So, unless Rath IS Edward Gal, Rath is going to be retraining a few muscles on Totilas regardless. That is not easy when the horse is trained to such a high level and with such specific aids.

Every specific set of aids commands a very specific reaction and the use of very specific muscles. If Rath intends to ride him more classically (which it looks like he is doing), then he is going to be retraining some muscle sets and some aids. Any muscle set that Rath is retraining, that Gal didn't use, is basically not developed (like a greeen horse), so those muscles are going to tire much more quickly than the muscle sets that both Rath and Gal use/used in a similar manner.

Most of the obvious mistakes I saw looked like a confusion of aids and were corrected immediately. Those mistakes look like they are caused by Rath using his aids differently than Edward Gal did. A couple of times Totilas threw one of his front legs way up in the air during a transition coming into a corner.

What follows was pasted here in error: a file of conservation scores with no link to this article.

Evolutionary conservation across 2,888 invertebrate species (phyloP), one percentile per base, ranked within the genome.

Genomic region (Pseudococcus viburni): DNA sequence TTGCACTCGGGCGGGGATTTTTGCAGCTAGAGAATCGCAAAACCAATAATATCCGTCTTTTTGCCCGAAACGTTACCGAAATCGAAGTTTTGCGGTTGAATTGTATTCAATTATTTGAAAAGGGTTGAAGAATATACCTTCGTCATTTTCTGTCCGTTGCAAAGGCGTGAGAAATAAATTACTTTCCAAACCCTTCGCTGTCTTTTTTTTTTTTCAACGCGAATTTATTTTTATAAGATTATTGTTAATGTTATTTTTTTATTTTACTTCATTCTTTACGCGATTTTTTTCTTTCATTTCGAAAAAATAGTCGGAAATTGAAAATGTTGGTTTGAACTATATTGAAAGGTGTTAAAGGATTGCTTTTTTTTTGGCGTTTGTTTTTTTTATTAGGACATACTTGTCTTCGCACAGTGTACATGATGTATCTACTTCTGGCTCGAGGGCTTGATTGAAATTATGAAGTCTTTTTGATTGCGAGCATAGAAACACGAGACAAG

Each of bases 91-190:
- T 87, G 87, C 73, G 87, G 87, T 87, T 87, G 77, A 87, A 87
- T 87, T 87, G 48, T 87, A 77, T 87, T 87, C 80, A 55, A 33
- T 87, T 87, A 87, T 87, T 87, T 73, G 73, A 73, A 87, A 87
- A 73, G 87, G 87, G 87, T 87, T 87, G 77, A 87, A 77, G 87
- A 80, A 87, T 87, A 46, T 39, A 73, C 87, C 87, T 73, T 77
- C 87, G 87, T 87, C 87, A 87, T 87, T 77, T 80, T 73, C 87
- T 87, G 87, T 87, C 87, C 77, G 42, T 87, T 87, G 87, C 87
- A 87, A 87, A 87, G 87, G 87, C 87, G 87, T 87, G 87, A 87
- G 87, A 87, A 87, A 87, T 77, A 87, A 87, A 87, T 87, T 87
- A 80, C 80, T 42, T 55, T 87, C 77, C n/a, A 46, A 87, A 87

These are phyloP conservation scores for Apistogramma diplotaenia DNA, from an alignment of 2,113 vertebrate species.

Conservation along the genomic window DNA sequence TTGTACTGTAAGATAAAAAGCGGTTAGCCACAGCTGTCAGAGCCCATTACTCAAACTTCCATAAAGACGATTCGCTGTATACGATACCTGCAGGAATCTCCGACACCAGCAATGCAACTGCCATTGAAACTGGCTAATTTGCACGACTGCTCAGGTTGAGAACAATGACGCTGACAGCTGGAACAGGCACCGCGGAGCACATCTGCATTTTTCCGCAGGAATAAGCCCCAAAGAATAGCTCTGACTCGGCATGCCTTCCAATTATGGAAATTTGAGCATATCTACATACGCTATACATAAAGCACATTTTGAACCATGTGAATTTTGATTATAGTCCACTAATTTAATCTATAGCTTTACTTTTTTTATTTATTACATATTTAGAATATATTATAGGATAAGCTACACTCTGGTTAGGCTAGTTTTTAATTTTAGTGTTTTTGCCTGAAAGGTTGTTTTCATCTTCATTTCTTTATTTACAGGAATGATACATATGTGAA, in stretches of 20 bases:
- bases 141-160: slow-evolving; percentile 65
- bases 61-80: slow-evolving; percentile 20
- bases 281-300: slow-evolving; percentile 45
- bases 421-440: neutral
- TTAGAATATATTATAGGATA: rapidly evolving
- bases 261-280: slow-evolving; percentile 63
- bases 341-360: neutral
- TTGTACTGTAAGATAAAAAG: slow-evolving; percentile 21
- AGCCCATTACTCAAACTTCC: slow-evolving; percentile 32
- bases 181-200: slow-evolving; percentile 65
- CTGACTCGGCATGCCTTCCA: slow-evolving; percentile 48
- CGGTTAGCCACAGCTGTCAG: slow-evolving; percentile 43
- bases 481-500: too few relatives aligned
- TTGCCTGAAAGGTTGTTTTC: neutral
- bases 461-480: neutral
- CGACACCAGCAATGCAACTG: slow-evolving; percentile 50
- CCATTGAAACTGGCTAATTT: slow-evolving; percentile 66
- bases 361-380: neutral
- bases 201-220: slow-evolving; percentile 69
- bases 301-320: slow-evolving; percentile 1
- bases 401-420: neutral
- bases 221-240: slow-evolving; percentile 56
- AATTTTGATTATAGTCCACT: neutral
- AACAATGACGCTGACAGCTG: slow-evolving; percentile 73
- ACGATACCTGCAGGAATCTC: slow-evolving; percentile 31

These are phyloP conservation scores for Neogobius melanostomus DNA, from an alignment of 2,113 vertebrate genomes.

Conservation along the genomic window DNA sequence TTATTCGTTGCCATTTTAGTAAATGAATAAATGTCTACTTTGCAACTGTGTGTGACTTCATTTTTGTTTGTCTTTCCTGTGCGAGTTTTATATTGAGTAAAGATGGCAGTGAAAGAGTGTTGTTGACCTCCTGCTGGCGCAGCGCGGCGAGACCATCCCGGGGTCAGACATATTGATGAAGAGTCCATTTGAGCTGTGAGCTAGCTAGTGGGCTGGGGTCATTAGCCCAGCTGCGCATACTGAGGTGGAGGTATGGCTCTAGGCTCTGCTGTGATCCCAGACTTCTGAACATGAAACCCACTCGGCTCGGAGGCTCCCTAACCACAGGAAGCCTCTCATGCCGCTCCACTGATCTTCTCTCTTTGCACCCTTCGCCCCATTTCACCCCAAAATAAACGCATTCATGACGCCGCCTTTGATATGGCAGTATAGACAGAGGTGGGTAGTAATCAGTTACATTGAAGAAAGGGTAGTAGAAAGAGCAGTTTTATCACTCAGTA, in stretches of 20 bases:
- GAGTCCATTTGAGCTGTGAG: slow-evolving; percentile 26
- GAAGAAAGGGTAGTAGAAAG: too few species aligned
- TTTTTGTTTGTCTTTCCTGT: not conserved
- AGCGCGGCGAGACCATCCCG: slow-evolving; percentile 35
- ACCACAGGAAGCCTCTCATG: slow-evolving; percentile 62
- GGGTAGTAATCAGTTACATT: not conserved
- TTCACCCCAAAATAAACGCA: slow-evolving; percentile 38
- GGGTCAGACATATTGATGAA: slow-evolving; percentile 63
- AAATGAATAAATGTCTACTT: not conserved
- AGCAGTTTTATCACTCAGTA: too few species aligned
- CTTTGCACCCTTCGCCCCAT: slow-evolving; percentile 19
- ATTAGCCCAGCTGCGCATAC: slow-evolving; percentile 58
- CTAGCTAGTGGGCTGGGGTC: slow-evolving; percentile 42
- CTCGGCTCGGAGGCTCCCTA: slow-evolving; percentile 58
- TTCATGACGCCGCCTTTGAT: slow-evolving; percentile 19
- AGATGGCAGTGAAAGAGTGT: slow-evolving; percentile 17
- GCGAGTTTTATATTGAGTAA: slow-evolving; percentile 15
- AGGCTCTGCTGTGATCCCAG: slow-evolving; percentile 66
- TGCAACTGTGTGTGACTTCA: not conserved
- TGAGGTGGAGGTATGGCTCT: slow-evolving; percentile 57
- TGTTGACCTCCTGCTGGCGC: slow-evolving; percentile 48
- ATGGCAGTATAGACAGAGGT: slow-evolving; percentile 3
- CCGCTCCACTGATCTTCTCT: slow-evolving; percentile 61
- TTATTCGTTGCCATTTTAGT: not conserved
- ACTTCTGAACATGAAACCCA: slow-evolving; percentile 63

I like that Totilas neck is now beginning to show a more refined throatlatch. His neck looks much trimmer and more in balance with the rest of him. It no longer looks like it is becoming *musclebound*.

In the beginning of the video Totilas rear end looks more normal/correct, fluid, engaged and active. He is being ridden up into the bridle softly and actively. He is not tilting his head.

As the test/exhibition ride goes on, it looks like Totilas begins to tire and fall apart a bit. Head tilts and the rear end begins to lose some of the earlier engagement and activity. It looks like he is tiring ... different muscles being used.